Brood Title Screen

Brood screenshot

Written by Adam D., a team member in Second Dimension Games. We created the game Brood for Ludum Dare 33. I’d like to apologise for the length of the article, but I wanted to be thorough and hopefully some people will find it helpful and informative.

I’m very pleased with our entry into this LD (play it HERE), it was a close call but I managed to come back for another competition. We all worked together on the game concept, but my specific role was to create the environment artwork, the UI, main menu (and help screen) and the large monster. I also got the chance to do some animation, specifically the tentacle animation, which made for an enjoyable change. I thought I’d write up my working process for designing the screens and environments of Brood for anyone that was interested.

There was a momentary panic on Saturday as we thought the artwork might not be up to scratch, but thankfully it started to come together throughout Sunday. I think as a team we are happy with the overall look of the game. It was a great experience for me personally, I absolutely loved working on our (somewhat disturbing) entry.

My working process was similar to how I approached our last LD game Miyu, I did more prep work than in previous competitions which I feel (although time consuming) helped me to create stronger artwork. James (the other team member working on the art) and I began by collecting inspiration for monstrous designs, looking at a variety of sources including Edward Gorey. Once we had collected a selection of strong images for inspiration, I moved to my trusty sketchbook developing the main game scene and struggling to make the central creature look less like an upside down blancmange. I find it very helpful to develop the scene as a whole, so I can see how all of the different visual elements fit together.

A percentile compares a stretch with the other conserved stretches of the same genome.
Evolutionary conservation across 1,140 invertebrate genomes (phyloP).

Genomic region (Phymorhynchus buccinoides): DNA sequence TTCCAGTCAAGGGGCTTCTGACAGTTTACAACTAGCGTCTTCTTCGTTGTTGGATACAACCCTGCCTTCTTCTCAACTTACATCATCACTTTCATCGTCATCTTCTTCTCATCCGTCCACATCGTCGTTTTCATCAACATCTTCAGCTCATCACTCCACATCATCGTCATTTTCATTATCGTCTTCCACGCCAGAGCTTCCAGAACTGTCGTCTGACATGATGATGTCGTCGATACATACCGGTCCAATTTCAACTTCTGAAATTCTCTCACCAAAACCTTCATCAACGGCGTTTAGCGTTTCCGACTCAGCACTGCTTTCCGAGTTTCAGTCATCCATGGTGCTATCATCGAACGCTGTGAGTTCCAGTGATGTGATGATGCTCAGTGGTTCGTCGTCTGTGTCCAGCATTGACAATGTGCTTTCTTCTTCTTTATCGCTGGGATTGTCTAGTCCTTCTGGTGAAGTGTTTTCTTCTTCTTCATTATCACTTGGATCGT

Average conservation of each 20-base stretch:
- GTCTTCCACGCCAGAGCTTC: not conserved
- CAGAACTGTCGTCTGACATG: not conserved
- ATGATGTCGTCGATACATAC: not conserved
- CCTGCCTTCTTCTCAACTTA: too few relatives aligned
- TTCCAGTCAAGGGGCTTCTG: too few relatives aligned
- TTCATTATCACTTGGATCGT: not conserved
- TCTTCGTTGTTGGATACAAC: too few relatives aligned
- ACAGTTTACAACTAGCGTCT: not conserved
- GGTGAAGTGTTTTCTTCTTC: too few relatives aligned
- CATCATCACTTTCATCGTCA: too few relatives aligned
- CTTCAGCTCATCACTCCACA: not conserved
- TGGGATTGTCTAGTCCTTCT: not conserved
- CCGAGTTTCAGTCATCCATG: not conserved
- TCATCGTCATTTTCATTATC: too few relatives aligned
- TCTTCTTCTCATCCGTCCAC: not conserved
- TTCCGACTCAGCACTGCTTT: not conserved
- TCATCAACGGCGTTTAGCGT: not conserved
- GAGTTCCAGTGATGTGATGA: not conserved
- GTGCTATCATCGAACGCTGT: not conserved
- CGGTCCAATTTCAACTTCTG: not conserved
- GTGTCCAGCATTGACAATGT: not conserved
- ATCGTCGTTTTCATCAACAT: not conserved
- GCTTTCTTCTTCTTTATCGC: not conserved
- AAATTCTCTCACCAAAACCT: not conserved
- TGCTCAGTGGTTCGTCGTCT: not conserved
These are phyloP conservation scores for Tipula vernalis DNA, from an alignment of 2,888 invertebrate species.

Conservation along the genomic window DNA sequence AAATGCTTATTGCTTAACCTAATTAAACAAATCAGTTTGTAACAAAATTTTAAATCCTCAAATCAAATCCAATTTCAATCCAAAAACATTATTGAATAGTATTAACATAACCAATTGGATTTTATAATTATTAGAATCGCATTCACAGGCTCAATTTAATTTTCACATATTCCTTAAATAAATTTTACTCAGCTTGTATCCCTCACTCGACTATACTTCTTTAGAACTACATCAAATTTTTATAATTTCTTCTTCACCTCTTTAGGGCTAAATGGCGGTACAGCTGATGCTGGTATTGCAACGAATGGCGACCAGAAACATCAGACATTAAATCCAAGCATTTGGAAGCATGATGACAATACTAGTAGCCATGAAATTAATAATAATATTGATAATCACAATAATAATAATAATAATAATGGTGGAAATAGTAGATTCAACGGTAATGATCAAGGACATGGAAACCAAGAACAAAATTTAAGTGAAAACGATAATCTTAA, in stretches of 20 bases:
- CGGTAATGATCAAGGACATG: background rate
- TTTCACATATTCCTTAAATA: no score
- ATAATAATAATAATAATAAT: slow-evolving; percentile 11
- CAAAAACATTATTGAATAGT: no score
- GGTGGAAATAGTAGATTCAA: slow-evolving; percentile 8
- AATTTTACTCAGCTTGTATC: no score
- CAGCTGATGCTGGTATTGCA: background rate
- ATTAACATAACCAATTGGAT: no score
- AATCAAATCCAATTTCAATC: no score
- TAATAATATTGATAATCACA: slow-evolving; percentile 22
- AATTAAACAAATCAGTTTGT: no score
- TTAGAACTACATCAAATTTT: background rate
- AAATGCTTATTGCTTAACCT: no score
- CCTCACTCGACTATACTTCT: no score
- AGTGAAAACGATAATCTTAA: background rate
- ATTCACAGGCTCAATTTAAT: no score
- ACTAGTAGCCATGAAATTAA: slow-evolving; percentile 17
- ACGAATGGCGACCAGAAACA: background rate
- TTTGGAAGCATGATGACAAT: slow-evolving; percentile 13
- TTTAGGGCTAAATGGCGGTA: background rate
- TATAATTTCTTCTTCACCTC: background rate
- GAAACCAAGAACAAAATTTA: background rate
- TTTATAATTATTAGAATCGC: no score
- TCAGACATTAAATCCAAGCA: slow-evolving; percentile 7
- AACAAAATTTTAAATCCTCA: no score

Sketch of Brood's Interface

When I started to work digitally, I began in MyPaint and used James’ handy portable graphics tablet to paint up a quick scene, visualising how the environment would work tonally.

Total Sketch for Brood

From there I moved to Photoshop and quickly blocked out the colours for the scene using the palette James produced. This was a smart move for me, I often struggle with colours (I’m stronger with drawing, creating scenes and tonal values). With Miyu we allowed colours to creep into our palette throughout the process, but this time I decided to stick strictly to the palette we selected (with the exception of occasionally reducing the saturation of an element or adding a slight shadow here and there).

Colour test for Brood

Working in Photoshop I built up all of the coloured layers using the pen tool, and then worked in additional tone and detail. I used a technique, also used in Miyu, where noise is added to a visual element and then parts of that noise are faded out by painting on a layer mask. We wanted to keep the design as a whole quite flat and graphic, I used the noise technique as well as colour, tone and some subtle detailing/texturing to add depth to the scene.

The final cave scene

After an environment is created as a whole, I cut it up using the crop tool (switching layers on/off) and then export those layers to an appropriate file format. We tend to use a lot of large pngs which make for hefty file sizes, but we like to have high quality HD graphics with an illustrative style.